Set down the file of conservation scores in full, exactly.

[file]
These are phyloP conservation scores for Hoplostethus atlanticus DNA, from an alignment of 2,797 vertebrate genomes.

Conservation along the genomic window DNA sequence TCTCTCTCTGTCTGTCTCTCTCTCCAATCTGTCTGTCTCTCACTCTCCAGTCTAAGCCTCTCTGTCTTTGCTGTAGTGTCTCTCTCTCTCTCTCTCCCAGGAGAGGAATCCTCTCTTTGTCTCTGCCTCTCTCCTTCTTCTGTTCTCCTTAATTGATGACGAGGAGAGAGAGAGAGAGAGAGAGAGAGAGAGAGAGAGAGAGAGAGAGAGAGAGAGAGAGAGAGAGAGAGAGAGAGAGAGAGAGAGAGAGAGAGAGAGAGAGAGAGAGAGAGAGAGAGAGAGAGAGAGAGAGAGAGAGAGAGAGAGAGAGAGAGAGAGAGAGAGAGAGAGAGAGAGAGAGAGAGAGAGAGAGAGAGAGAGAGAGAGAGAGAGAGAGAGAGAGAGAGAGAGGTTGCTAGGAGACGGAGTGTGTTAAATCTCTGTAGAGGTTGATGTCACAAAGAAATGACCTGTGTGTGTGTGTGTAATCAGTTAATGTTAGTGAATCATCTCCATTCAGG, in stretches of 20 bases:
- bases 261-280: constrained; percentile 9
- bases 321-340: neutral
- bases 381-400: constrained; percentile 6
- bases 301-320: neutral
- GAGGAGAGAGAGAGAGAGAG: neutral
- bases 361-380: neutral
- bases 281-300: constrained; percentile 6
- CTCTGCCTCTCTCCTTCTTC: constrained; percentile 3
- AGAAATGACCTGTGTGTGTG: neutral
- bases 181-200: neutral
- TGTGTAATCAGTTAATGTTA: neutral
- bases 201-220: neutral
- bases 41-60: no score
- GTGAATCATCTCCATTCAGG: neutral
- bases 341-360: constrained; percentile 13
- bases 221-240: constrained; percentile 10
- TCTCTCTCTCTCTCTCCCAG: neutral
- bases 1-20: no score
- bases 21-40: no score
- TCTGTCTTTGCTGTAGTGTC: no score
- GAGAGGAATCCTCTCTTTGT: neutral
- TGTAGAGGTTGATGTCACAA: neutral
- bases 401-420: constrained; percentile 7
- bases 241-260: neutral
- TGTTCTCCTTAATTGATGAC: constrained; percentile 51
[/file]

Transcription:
These are phyloP conservation scores for Hoplostethus atlanticus DNA, from an alignment of 2,797 vertebrate genomes.

Conservation along the genomic window DNA sequence TCTCTCTCTGTCTGTCTCTCTCTCCAATCTGTCTGTCTCTCACTCTCCAGTCTAAGCCTCTCTGTCTTTGCTGTAGTGTCTCTCTCTCTCTCTCTCCCAGGAGAGGAATCCTCTCTTTGTCTCTGCCTCTCTCCTTCTTCTGTTCTCCTTAATTGATGACGAGGAGAGAGAGAGAGAGAGAGAGAGAGAGAGAGAGAGAGAGAGAGAGAGAGAGAGAGAGAGAGAGAGAGAGAGAGAGAGAGAGAGAGAGAGAGAGAGAGAGAGAGAGAGAGAGAGAGAGAGAGAGAGAGAGAGAGAGAGAGAGAGAGAGAGAGAGAGAGAGAGAGAGAGAGAGAGAGAGAGAGAGAGAGAGAGAGAGAGAGAGAGAGAGAGAGAGAGAGAGAGAGAGAGGTTGCTAGGAGACGGAGTGTGTTAAATCTCTGTAGAGGTTGATGTCACAAAGAAATGACCTGTGTGTGTGTGTGTAATCAGTTAATGTTAGTGAATCATCTCCATTCAGG, in stretches of 20 bases:
- bases 261-280: constrained; percentile 9
- bases 321-340: neutral
- bases 381-400: constrained; percentile 6
- bases 301-320: neutral
- GAGGAGAGAGAGAGAGAGAG: neutral
- bases 361-380: neutral
- bases 281-300: constrained; percentile 6
- CTCTGCCTCTCTCCTTCTTC: constrained; percentile 3
- AGAAATGACCTGTGTGTGTG: neutral
- bases 181-200: neutral
- TGTGTAATCAGTTAATGTTA: neutral
- bases 201-220: neutral
- bases 41-60: no score
- GTGAATCATCTCCATTCAGG: neutral
- bases 341-360: constrained; percentile 13
- bases 221-240: constrained; percentile 10
- TCTCTCTCTCTCTCTCCCAG: neutral
- bases 1-20: no score
- bases 21-40: no score
- TCTGTCTTTGCTGTAGTGTC: no score
- GAGAGGAATCCTCTCTTTGT: neutral
- TGTAGAGGTTGATGTCACAA: neutral
- bases 401-420: constrained; percentile 7
- bases 241-260: neutral
- TGTTCTCCTTAATTGATGAC: constrained; percentile 51